Teacher Perspective: School Lunch

Kathrine Weeks, BC ECHS Teacher

Katherine Weeks

My grandmother was a cafeteria manager in an elementary school for 35 years. This was back in the day when all the food was made from scratch. There was a crew of seven ladies and they all had different jobs in the kitchen. I don’t remember all their names, but I do remember Norah was the baker. Her expertly crafted yeast rolls were soft and fluffy and were brushed with a little salted butter on the top. Norah’s rolls were often alongside entrees like homemade chicken and dumplings or real Salisbury steak and mashed potatoes.  In the early eighties, I would rush home from my last Friday college class at ECU just to get there in time to have “fish on Fridays” which always included Norah’s homemade cornbread and freshly made coleslaw.  To this day, if I am ever in a school that is serving spaghetti, I have to have it! School lunch spaghetti is still a comfort food for me even if it isn’t like my Granny Pearl’s. 

     One of the main reasons I carry such a passionate belief that child nutrition is indeed a powerful instructional strategy is from watching my grandmother go out into the cafeteria during lunch service. She made sure students were eating and had balanced meals. I feel quite certain that she never studied Maslow’s Hierarchy of Needs, but she knew that students learned better when their bellies were full. I rarely got in trouble with my grandmother: however, one day when I was in third grade I didn’t have the thirty-five cents for school lunch, so I packed a peanut butter and jelly sandwich and I put Pepsi in my Thermos. Boy, she was visibly upset about the soda—and I never did that again!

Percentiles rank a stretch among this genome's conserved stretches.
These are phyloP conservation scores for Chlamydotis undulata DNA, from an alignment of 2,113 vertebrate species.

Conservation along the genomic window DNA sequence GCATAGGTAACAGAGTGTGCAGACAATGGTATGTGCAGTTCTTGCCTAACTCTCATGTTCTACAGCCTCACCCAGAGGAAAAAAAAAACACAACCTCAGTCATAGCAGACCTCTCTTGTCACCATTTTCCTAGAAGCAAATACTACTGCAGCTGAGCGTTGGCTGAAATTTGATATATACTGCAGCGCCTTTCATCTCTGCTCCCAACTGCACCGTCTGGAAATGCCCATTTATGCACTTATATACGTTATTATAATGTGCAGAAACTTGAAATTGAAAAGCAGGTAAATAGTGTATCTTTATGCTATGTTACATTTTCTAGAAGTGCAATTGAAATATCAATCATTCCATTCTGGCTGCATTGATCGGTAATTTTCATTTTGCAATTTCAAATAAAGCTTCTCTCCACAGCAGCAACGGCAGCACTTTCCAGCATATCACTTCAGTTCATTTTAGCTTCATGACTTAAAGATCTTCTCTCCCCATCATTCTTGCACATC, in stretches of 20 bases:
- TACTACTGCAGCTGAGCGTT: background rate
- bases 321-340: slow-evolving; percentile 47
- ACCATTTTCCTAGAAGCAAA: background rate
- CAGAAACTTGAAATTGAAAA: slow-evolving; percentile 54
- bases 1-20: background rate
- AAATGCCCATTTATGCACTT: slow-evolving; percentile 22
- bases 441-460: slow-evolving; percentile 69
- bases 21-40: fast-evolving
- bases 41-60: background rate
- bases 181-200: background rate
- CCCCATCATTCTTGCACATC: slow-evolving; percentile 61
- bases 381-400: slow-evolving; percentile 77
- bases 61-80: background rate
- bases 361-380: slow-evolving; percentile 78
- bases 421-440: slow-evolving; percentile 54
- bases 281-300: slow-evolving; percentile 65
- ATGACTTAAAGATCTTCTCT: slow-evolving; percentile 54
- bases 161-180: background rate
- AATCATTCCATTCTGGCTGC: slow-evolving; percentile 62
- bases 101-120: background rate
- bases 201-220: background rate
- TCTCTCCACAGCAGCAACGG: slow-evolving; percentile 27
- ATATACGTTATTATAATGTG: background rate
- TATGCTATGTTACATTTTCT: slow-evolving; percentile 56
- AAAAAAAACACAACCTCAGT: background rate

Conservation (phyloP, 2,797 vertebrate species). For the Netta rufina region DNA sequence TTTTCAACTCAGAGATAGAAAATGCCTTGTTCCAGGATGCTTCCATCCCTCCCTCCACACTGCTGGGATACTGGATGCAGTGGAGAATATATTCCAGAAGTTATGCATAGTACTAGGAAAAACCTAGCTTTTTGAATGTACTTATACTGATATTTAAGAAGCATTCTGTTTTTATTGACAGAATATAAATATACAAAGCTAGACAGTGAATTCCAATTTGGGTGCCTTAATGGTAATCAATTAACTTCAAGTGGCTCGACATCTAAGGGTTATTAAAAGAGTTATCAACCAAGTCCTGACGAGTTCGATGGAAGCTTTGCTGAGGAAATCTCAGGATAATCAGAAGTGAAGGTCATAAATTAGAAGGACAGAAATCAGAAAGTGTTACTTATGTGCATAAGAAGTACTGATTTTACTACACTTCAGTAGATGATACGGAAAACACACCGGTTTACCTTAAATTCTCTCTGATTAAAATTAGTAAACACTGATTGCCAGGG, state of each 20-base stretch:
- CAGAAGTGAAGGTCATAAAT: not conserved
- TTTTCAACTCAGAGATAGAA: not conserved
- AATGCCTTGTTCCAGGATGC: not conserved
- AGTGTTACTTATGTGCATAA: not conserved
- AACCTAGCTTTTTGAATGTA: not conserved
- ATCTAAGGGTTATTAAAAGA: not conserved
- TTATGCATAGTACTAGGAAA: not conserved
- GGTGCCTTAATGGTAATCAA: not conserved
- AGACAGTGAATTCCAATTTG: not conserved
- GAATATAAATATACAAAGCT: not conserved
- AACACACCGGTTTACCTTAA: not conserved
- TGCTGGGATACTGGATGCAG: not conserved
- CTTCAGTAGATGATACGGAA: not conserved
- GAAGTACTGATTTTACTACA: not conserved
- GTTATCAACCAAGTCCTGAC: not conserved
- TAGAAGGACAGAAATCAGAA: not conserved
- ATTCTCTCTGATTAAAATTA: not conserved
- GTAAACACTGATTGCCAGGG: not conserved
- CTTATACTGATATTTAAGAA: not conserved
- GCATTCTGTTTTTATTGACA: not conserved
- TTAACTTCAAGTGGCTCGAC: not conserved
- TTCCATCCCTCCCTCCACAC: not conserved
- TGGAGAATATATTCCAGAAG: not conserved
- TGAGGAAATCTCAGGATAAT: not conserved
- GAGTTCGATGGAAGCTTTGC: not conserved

I am so grateful that all of our students have access to free breakfast and lunch. Student brains have a lot of business to handle, so optimizing their nutrition is one less obstacle to learning!